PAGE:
Apache Shiro part 2 – securing a JSF Java EE 7 application

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In the first part I described why I chose Apache Shiro as an Authentication framework. In this part I will describe the simplest working solution to secure a Java EE7 application with JSF/Primefaces frontend. To be honest I wont use much of Primefaces in this sample but the application for which I did this research uses it so I added the dependency here and added an Primefaces component to this demo project.


I created an empty Java EE project via maven and added the needed Shiro dependencies as well as the Primefaces dependency to

the pom file.

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Apache Shiro part 1 – selecting a Java security framework

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What is Shiro?
Apache Shiro is an open source Java security framework which makes authentication, authorization and cryptography very easy to use with a simple and small configuration. It is very portable because of its independence from the used application frameworks and covers all kinds of scenarios from console over desktop client to web applications.

Why Shiro?
I searched for a security solution (authorization and authentication) which I plan to reuse in multiple “pet projects” without having to think about the same problem over and over again. My actual project is a web project based on Java EE 7 and has at the moment a JSF/Primefaces frontend. I plan to extend the application with a REST interface and an alternative UI technology for personal testing/learning and research purposes. Maybe there will also be an iOS app later on which should use the then existent REST endpoint. With that in mind I need a flexible framework to support securing JAX-RS endpoints as well as my actual JSF UI.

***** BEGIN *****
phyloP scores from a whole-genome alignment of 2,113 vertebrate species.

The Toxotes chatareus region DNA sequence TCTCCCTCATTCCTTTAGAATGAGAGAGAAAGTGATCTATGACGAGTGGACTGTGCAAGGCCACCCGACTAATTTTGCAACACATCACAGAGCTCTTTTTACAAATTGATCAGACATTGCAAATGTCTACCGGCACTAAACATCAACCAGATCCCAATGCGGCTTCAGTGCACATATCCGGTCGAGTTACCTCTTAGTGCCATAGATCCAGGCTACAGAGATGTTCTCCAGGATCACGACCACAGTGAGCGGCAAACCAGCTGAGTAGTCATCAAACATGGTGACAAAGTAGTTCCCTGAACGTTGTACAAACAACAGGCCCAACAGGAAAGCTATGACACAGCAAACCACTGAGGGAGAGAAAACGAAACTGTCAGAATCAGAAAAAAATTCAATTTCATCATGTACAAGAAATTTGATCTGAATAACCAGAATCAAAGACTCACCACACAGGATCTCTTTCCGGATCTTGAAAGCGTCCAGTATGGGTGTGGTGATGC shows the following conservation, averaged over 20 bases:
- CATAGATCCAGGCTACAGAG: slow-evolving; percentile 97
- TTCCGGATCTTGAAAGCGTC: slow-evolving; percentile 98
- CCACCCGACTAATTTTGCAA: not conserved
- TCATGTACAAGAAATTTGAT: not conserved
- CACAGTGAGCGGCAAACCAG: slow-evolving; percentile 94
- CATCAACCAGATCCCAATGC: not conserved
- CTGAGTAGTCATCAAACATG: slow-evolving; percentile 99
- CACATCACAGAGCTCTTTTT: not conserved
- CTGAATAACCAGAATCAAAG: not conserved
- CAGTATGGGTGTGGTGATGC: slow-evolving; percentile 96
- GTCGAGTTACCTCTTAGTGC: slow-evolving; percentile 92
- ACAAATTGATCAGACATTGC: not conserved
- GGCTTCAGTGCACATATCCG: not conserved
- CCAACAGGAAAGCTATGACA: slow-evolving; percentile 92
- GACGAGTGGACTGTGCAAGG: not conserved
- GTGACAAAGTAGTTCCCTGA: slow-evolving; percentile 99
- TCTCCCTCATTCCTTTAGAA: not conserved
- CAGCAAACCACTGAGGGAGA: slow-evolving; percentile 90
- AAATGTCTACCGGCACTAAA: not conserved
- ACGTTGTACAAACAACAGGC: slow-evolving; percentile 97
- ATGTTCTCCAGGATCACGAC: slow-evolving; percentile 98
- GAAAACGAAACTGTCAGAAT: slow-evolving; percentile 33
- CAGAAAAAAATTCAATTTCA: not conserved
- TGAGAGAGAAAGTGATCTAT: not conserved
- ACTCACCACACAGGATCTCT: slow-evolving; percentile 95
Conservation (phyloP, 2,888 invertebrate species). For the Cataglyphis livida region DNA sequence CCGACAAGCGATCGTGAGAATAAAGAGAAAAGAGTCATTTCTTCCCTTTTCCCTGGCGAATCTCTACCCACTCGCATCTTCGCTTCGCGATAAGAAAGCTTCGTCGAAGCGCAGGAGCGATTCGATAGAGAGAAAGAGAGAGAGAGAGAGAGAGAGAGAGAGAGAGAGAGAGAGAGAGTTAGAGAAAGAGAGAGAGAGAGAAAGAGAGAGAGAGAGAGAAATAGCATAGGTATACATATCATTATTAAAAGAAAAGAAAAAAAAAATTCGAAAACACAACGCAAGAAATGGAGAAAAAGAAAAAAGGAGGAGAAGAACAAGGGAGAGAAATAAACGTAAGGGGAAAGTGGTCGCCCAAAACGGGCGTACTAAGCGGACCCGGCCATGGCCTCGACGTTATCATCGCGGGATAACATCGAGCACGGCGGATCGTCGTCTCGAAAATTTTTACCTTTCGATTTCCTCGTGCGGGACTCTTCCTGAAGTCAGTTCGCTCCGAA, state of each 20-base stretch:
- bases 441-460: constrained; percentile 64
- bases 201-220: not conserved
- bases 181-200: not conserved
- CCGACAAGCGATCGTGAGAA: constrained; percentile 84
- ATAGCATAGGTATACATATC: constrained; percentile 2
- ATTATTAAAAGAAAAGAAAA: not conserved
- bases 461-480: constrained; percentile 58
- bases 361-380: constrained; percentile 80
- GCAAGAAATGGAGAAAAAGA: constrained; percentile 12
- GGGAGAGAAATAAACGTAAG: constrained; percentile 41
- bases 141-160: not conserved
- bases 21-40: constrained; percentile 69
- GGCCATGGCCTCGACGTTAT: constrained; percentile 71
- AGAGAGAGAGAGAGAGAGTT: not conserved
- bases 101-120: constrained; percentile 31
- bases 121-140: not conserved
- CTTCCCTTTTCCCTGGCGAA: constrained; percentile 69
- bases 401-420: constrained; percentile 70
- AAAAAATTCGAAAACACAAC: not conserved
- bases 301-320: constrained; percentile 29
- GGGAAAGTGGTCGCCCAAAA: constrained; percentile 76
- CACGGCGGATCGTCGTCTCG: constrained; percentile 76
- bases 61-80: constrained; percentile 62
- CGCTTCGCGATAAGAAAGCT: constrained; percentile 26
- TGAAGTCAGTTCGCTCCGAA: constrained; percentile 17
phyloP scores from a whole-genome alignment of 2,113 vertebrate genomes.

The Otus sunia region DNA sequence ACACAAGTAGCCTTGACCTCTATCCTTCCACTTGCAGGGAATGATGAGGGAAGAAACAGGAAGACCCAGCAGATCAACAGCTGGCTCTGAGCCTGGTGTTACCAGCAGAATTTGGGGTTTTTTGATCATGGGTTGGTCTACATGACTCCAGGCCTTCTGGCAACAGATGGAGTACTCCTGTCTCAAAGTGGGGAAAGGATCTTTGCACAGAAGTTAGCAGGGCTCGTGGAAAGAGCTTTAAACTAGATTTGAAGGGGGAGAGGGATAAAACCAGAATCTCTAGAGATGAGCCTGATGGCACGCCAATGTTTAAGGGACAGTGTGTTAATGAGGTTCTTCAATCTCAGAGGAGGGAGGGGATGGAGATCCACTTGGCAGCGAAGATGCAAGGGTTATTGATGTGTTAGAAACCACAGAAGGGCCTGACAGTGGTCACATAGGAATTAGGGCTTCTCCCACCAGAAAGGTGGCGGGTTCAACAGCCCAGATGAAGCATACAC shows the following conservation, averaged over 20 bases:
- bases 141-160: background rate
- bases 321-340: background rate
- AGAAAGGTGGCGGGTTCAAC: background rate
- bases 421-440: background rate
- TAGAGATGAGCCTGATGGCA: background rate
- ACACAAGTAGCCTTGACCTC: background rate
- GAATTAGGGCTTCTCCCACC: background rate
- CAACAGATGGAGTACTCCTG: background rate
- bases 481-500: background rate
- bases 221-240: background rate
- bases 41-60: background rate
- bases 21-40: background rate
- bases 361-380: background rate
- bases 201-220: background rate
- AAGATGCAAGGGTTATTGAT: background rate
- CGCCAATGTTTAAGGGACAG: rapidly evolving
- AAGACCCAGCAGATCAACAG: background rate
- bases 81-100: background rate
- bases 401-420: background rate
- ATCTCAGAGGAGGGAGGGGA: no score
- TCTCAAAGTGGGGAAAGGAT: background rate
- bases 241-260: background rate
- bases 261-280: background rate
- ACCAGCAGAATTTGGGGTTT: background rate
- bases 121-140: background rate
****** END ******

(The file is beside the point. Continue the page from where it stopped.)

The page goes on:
I previously had some experience with the Java EE standard solution JAAS as well as the JBoss project Picketlink. Additional to that I’ve worked in projects using Spring Security (but had not much to do with it) which seems to be the industry standard nowadays but besides that I did a little research about possible alternatives I wasn’t aware of and came up with Apache Shiro and Keycloak.
This four/five tools and frameworks were the solutions I considered and researched which would be the best fit for me. Read More »

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Don’t rely on Java finalizers

Recently I was facing a problem where a Java application should persist a part of its state when it was closed. This was already implemented but seemed to work just unreliably and it was not clearly reproducible when it worked properly and when it failed. After analyzing the existing source code I figured out that finalizers were used to implement the functionality by delegating the call of the persist logic to the garbage collector. This seems like a very good idea at first but lacks in reliability. As a short note up front don’t use finalizers for important things.